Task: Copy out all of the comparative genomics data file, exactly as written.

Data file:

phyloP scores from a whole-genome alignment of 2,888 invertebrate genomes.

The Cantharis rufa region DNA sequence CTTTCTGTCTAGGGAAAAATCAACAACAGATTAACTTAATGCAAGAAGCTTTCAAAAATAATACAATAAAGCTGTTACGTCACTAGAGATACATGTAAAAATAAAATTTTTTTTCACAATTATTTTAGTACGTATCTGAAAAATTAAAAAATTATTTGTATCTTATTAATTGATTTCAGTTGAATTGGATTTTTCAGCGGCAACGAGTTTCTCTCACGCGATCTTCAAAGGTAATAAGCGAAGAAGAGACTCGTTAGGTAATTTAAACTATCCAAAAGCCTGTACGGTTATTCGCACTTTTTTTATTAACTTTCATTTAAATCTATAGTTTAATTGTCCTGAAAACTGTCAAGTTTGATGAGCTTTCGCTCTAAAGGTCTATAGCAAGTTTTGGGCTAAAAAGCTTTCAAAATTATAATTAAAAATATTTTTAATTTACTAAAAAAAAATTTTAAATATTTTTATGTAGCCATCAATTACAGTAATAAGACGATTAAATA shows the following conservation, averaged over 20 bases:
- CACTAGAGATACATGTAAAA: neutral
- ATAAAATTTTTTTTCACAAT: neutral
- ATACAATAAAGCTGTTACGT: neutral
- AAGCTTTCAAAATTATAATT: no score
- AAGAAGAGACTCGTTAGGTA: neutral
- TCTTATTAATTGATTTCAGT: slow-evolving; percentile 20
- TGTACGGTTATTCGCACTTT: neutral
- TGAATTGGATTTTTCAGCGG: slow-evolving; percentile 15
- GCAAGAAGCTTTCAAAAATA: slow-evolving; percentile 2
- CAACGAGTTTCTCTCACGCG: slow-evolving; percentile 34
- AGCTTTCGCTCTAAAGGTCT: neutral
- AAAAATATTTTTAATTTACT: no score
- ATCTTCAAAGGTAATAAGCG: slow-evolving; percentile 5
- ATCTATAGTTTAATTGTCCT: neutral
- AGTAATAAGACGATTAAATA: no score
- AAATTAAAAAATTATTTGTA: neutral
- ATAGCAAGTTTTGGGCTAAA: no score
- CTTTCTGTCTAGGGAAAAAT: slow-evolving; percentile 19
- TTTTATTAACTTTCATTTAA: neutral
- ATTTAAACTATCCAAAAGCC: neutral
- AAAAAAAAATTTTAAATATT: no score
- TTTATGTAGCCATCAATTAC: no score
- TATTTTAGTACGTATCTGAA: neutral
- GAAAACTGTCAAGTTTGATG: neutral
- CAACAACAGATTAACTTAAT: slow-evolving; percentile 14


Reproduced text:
phyloP scores from a whole-genome alignment of 2,888 invertebrate genomes.

The Cantharis rufa region DNA sequence CTTTCTGTCTAGGGAAAAATCAACAACAGATTAACTTAATGCAAGAAGCTTTCAAAAATAATACAATAAAGCTGTTACGTCACTAGAGATACATGTAAAAATAAAATTTTTTTTCACAATTATTTTAGTACGTATCTGAAAAATTAAAAAATTATTTGTATCTTATTAATTGATTTCAGTTGAATTGGATTTTTCAGCGGCAACGAGTTTCTCTCACGCGATCTTCAAAGGTAATAAGCGAAGAAGAGACTCGTTAGGTAATTTAAACTATCCAAAAGCCTGTACGGTTATTCGCACTTTTTTTATTAACTTTCATTTAAATCTATAGTTTAATTGTCCTGAAAACTGTCAAGTTTGATGAGCTTTCGCTCTAAAGGTCTATAGCAAGTTTTGGGCTAAAAAGCTTTCAAAATTATAATTAAAAATATTTTTAATTTACTAAAAAAAAATTTTAAATATTTTTATGTAGCCATCAATTACAGTAATAAGACGATTAAATA shows the following conservation, averaged over 20 bases:
- CACTAGAGATACATGTAAAA: neutral
- ATAAAATTTTTTTTCACAAT: neutral
- ATACAATAAAGCTGTTACGT: neutral
- AAGCTTTCAAAATTATAATT: no score
- AAGAAGAGACTCGTTAGGTA: neutral
- TCTTATTAATTGATTTCAGT: slow-evolving; percentile 20
- TGTACGGTTATTCGCACTTT: neutral
- TGAATTGGATTTTTCAGCGG: slow-evolving; percentile 15
- GCAAGAAGCTTTCAAAAATA: slow-evolving; percentile 2
- CAACGAGTTTCTCTCACGCG: slow-evolving; percentile 34
- AGCTTTCGCTCTAAAGGTCT: neutral
- AAAAATATTTTTAATTTACT: no score
- ATCTTCAAAGGTAATAAGCG: slow-evolving; percentile 5
- ATCTATAGTTTAATTGTCCT: neutral
- AGTAATAAGACGATTAAATA: no score
- AAATTAAAAAATTATTTGTA: neutral
- ATAGCAAGTTTTGGGCTAAA: no score
- CTTTCTGTCTAGGGAAAAAT: slow-evolving; percentile 19
- TTTTATTAACTTTCATTTAA: neutral
- ATTTAAACTATCCAAAAGCC: neutral
- AAAAAAAAATTTTAAATATT: no score
- TTTATGTAGCCATCAATTAC: no score
- TATTTTAGTACGTATCTGAA: neutral
- GAAAACTGTCAAGTTTGATG: neutral
- CAACAACAGATTAACTTAAT: slow-evolving; percentile 14